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Artist painted tribute to swissair 111 victims
David Whitzman: A lifetime devoted to painting
Ability to draw key to good work, says lover of landscapes, portraiture

Halifax artist David Whitzman is still painting at the age of 90.

"You don't just stop, you know, you keep going hell or high water," says the affable painter, having a solo exhibit at Zwicker's Gallery.

His secret to longevity, he says, is "eating fish," especially salmon, but it could also be his lifelong passion for painting.

Whitzman has kept at his art since his Grade 6 teacher marched him off to the Nova Scotia College of Art to try out for a scholarship. "From that day on I never paid for a lesson in my life."

His father, who came to Halifax from Europe and then brought his mother over, worked in scrap iron and metals. The family lived on Maynard Street behind the Armouries. "I was lucky my parents could afford to let me go to school. I didn't have to work."

Whitzman studied at the Nova Scotia College of Art under artist and principal Elizabeth Styring Nutt, who came to Canada from Sheffield on Arthur Lismer's recommendation to the Victoria School of Art and Design in 1919. She changed the school's name to the Nova Scotia College of Art in 1925, and left in 1943 due to ill health. Nutt died in Sheffield in 1946.

"She was an elderly lady when I encountered her," says Whitzman. "She was very influential in my life; she was the first teacher I ever had."

Whitzman taught drawing and painting at the college for four years, and also studied with Lismer in Montreal, and Caven Atkins and André Bieler at Queen's University. In 1946 he studied for a year at the Art Students' League of New York with teachers including the legendary teacher and illustrator Frank Reilly.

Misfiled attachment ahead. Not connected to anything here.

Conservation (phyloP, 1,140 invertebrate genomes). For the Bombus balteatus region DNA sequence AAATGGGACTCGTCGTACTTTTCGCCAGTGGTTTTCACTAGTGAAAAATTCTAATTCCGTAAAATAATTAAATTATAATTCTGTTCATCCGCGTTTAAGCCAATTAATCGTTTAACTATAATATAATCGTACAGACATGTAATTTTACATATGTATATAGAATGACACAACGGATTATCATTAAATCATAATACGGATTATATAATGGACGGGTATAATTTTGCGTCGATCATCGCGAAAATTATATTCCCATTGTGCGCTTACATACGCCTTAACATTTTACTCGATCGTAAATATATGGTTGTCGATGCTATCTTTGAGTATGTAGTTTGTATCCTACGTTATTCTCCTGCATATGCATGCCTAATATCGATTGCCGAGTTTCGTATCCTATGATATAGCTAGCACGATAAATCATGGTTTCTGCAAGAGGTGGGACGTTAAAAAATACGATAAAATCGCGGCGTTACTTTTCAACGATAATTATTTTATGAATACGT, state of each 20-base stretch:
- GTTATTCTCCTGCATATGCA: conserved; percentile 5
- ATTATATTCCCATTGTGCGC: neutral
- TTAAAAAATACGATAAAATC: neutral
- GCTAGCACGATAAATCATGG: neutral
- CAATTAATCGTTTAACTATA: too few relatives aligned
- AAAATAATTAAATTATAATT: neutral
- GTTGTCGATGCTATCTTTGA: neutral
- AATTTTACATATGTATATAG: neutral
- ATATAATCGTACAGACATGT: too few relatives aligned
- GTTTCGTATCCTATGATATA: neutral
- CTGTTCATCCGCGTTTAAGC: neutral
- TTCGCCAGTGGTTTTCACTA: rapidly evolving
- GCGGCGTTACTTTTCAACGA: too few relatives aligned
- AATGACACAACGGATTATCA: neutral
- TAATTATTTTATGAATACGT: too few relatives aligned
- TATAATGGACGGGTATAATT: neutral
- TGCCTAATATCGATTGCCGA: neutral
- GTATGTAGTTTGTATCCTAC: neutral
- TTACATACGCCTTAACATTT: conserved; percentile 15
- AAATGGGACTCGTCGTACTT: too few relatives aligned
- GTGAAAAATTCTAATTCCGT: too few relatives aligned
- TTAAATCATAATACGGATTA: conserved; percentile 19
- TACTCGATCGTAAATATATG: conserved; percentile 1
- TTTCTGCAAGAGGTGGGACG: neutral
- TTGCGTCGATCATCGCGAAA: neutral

"Reilly was a great teacher, he really was. He was a man I enjoyed. He was a fine commercial artist. He was commissioned for Philadelphia Whiskey ads and one day he took me up to his studio and showed me how they designed the layouts."

The key to being a good artist, says Whitzman, is the ability to "draw correctly."

"Most of the people you see today, they do this weirdo stuff. They can't draw so they do a cover-up," says Whitzman, who likes the work of Tom Forrestall and Alex Colville. "If you can draw you can do anything."

Though he is Halifax-born and bred, Whitzman has never wanted to paint urban scenes. "I painted a couple but they don't appeal to me like landscape "” the sky, the trees, the water and the sun."

Whitzman's landscapes are vigorous light-filled paintings with dabs of paint for an overall dazzling jewel-like effect in strong, clear colours. His scenes, whether they are from Cape Breton or Sunnyside, appear to be, as he says, anywhere in Nova Scotia.

"This is me. I'm a Nova Scotian. What am I going to do "” paint New York City?"

Whitzman, who donated a painting of waves breaking over rocks to the Keshen Goodman Library in honour of his late brother, also exhibits three portraits including a self-portrait and one of golfer Mike Weir. "That's my favourite subject, portraiture. People are of special interest to me. I enjoy meeting people."

This exhibit includes a painting of a boulder by the sea, and on top of the boulder is a smaller stone. This painting is an homage to the victims of Swissair Flight 111, which crashed off of Peggys Cove.

"The Jewish people have a tradition that when you go to a graveyard you pick a stone off the ground and put it on top of the tombstone."

Whitzman has a painting on the easel at his west-end Halifax apartment. "I never run out of material. I could paint forever."

"Painting's magic," says Whitzman. "I've never seen anything like it. I can look at something and the painting says to me, ˜Look, Buddy, if you don't do it the way I show you the painting will fall apart,' and it does."

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